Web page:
As an Aviva employee, I'm delighted that UKIST has been invited to join the Community Fund trial... this opportunity to secure much-needed funding would enable us to drive forwards one of our critical ambitions - to improve awareness
of the symptoms of infantile spasms amongst the medical profession, because
without early diagnosis the development outcomes for children can be truly
Infantile Spasms (sometimes known as West Syndrome) is a rare type of epilepsy that occurs in young children, usually under one year of age. About 400 children a year are diagnosed in the UK - including my son Edward, who was diagnosed in June 2016, aged 7 months. This is a serious seizure disorder because a child with infantile spasms has a chaotic brainwave pattern that may cause loss
of skills and brain damage.
The UK Infantile Spasms Trust (UKIST) is a small start-up charity (established in 2017), providing a valuable network of support to families with children affected by infantile spasms. We also work alongside medical professionals to raise awareness of this little-known condition because the symptoms can be very difficult to recognise, and it’s often misdiagnosed as colic / reflux / startle reflex. Unless infantile spasms are recognised and treated early the prognosis for affected children can be very poor.
One of the major barriers to getting rapid treatment is that General Practitioners (GPs) are the 'gate-keeper' to specialist doctors (paediatric neurologists); and we are often finding that their poor awareness of epilepsy in general and infantile spasms is hindering diagnosis.
In response to this, we have been working collaboratively with our friends at Young Epilepsy and with the Royal College of General Practitioners (RCGP) to shape up an opportunity to develop some new training for primary healthcare professionals.
We hope to launch this via the RCGP’s Online Learning Environment (OLE) which has 110,000 subscribed learners. The content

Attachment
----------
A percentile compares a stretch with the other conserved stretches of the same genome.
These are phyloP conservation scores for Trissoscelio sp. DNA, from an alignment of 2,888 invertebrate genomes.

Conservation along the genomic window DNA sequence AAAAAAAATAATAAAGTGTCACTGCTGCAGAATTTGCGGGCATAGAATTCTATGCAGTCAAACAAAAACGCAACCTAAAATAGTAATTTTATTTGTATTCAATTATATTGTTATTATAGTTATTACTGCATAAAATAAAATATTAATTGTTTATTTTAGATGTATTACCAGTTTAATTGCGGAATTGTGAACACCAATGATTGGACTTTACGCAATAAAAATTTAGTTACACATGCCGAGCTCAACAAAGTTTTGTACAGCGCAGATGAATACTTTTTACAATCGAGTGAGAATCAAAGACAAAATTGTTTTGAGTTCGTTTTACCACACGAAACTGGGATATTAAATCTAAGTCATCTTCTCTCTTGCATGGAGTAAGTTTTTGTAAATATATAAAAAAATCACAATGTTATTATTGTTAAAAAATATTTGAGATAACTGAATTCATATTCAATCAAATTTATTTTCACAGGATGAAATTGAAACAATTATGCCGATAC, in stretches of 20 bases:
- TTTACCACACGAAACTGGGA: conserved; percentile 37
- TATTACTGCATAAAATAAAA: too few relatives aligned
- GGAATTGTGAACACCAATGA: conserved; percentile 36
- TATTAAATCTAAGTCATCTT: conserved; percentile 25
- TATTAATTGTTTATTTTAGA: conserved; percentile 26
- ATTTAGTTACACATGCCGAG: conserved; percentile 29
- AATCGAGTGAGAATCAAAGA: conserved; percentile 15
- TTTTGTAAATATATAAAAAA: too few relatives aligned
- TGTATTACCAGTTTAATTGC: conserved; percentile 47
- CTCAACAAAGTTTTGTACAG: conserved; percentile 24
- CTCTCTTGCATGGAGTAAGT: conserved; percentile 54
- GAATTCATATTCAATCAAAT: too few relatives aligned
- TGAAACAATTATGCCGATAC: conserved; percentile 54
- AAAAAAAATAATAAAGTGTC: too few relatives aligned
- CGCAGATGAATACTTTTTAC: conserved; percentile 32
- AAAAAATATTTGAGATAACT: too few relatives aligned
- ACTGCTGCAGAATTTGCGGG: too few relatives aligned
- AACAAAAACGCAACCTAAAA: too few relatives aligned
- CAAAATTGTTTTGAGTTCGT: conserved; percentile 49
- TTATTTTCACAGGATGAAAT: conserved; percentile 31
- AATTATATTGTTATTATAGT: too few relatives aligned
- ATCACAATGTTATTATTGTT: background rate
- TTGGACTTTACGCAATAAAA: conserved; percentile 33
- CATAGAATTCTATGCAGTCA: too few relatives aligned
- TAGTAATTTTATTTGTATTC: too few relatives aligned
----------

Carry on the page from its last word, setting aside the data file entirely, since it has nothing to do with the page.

would be freely available to all UK health care professionals (e.g. GPs,
practice nurses, pharmacists, healthcare assistants).
The proposed e-Learning
course will include the following:
- One 5 minute ‘Change your Practice’ screencast on infantile spasms (cost £6,169).
- One module of approximately 30 minutes in length and a pre- and post-course assessment on childhood epilepsy (cost £20,685).
To encourage use of the e-learning, the RCGP team would coordinate promotional activities including course information in member newsletters, social media posts, course preview video, and carousel ads on the eLearning and RCGP websites; and the course would be co-badged with the UK Infantile Spasms Trust. To review effectiveness and value for money, usage reports, qualitative and quantitative feedback, and assessment scores would be provided.
In collaboration with Young Epilepsy we have funds in place to build the 30 minute e-learning module; and with the help of a small grant from the Childhood Neurology Foundation (£3,803), we're almost able to progress with the 5 minute 'Change Your Practice' module... but we have a funding gap of £2,366. Beyond this, our 'stretch' target would include the re-hosting fees so that we can maintain both learning modules for at least another year (£2,500).